Thursday, January 13, 2011

Roast Pumpkin with Rosemary

Let's be clear about one thing: I'm still on holidays, and I'm not cooking properly. But when you're on partial strike – barely cooking, barely shopping – and all your favourite take away joints have closed for a month, you still have to feed everyone somehow. So I'm finding easy ways to make three ingredients taste good. If I were a famous cookbook writer, I'd call it Take Three! – but then, somebody's already done that. Drat.

It's a good concept. The best food is often made of very few ingredients, cooked well. For example, everyone knows, I hope, how to roast a pumpkin. You chop it up, drizzle it with a little oil, and bang it in the oven. But does everyone know how to make it taste extra fine?

Lately, I've been stripping a long stem of rosemary into the baking tray so that it forms a thin layer. Then I cut the pumpkin into slices no more than a centimetre thick, toss it with a drizzle of olive oil and a good pinch of salt, and lay it flat on the rosemary. As it bakes, the pumpkin become infused with the flavour of the herb; it comes out absolutely delicious. We eat it hot for dinner; and any leftovers are divine the next day smooshed into sandwiches with avocado, hommus, or a bit of cheese.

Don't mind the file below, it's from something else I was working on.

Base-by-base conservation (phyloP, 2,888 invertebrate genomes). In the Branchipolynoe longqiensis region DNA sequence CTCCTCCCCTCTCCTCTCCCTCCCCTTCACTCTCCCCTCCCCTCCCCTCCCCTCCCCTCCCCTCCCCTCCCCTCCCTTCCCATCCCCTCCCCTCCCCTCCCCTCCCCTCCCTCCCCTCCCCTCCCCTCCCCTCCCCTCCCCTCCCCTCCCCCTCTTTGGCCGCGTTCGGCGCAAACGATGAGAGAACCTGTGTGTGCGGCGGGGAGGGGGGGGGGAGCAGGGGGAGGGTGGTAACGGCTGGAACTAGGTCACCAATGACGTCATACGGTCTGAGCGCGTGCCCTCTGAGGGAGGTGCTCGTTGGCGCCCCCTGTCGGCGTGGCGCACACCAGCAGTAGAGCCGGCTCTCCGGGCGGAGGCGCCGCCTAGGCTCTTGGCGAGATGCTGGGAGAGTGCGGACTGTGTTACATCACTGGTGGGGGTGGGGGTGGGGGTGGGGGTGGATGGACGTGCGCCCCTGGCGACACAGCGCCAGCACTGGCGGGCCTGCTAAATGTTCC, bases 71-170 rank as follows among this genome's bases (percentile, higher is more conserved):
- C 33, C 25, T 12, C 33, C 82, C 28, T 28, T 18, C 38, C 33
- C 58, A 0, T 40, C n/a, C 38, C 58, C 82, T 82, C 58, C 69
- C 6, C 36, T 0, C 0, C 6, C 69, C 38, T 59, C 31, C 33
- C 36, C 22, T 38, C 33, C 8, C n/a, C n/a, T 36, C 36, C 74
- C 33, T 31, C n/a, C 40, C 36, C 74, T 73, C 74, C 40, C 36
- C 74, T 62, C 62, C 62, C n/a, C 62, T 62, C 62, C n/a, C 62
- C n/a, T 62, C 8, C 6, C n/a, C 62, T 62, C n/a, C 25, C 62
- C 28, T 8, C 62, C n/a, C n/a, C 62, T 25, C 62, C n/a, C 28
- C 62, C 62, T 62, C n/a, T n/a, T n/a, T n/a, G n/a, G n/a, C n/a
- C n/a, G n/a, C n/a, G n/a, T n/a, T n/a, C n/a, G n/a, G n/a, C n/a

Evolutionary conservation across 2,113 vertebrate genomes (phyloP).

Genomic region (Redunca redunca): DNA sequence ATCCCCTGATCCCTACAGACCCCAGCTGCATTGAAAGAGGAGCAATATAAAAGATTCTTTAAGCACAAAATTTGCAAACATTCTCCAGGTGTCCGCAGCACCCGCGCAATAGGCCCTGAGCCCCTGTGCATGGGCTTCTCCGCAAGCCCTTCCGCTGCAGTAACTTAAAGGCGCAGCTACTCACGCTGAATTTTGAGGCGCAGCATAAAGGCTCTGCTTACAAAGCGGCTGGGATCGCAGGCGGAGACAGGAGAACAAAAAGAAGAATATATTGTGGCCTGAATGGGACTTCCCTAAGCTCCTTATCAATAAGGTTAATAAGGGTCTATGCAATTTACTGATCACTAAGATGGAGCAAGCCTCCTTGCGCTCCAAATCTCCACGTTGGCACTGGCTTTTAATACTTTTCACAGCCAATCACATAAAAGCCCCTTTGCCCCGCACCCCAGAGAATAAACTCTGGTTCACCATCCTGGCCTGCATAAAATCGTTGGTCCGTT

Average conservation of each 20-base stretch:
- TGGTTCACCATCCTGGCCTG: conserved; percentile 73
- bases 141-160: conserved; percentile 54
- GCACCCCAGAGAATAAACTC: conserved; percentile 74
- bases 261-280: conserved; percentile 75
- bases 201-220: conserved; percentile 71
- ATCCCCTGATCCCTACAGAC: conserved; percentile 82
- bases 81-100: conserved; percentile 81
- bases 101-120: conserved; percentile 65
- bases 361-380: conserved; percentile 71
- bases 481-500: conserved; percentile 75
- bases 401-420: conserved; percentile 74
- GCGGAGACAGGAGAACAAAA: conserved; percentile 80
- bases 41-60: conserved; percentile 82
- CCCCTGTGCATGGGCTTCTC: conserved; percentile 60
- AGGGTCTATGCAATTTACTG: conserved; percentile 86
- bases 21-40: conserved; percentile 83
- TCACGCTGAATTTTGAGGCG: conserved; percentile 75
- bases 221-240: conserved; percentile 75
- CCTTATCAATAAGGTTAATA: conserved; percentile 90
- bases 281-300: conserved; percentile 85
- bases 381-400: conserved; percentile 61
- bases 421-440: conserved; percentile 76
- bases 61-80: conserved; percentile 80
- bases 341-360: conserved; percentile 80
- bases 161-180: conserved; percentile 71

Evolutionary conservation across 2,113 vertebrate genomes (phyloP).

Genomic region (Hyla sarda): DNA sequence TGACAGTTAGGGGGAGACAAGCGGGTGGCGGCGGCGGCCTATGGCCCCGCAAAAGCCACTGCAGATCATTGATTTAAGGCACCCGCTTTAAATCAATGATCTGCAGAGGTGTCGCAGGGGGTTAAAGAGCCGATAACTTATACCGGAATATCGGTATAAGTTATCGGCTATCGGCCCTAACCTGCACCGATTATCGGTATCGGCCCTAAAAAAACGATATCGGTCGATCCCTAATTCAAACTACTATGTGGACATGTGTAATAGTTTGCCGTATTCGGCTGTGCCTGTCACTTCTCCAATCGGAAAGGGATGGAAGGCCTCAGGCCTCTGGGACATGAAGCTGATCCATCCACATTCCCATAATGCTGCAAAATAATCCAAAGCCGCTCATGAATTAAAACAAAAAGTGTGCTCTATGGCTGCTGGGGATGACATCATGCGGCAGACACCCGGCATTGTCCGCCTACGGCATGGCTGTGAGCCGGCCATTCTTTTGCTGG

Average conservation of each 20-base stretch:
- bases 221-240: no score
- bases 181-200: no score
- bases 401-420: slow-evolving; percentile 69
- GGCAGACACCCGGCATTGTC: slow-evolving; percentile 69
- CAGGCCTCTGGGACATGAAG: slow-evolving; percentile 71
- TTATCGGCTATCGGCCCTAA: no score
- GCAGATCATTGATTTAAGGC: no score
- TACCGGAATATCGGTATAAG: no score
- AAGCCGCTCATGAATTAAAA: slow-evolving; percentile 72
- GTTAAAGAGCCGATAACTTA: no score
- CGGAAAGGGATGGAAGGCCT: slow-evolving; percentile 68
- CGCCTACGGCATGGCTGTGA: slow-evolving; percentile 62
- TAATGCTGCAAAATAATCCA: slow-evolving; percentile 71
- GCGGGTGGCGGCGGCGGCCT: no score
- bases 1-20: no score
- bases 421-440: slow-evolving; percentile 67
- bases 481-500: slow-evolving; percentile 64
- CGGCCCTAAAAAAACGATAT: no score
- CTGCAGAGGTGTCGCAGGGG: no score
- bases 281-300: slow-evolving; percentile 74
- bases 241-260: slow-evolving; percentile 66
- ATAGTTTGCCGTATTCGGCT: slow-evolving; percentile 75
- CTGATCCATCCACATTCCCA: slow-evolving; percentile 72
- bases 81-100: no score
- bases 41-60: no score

Roast Pumpkin and Rosemary

- 1 butternut pumpkin
- 1 stem of rosemary, at least 20 cm long
- olive oil
- salt

Pre-heat the oven to 240°C. Cut the pumpkin in half widthways. Halve the halves lengthwise, and cut the seedless quarters into 1cm thick half-moons. Set aside. Scoop out the seeds from the other quarters; then cut them into 1cm thick half-moons and crescent moons. Reflect upon the following by ee cummings:


o(rounD) moon,how
than roUnd)float;
lly &(rOunder than)
:ldenly( Round


Having recalled the beauty of the moon, come back to earth. Roughly strip the rosemary from the stem, and sprinkle it into your dish. Toss the pumpkin with a little olive oil (not too much) and a pinch of salt, then lay it over the rosemary. The more surface area that touches rosemary, the more flavourful the pumpkin will be.

Pop it into the oven for 30 to 40 minutes, or until the pumpkin is soft and beginning to caramelise at the edges. Serve tepid or cold.

Poem by ee cummings, from 95 Poems, a book which I urge you to find and reflect upon.

(Local: pumpkin, rosemary, olive oil. Not local: salt.)

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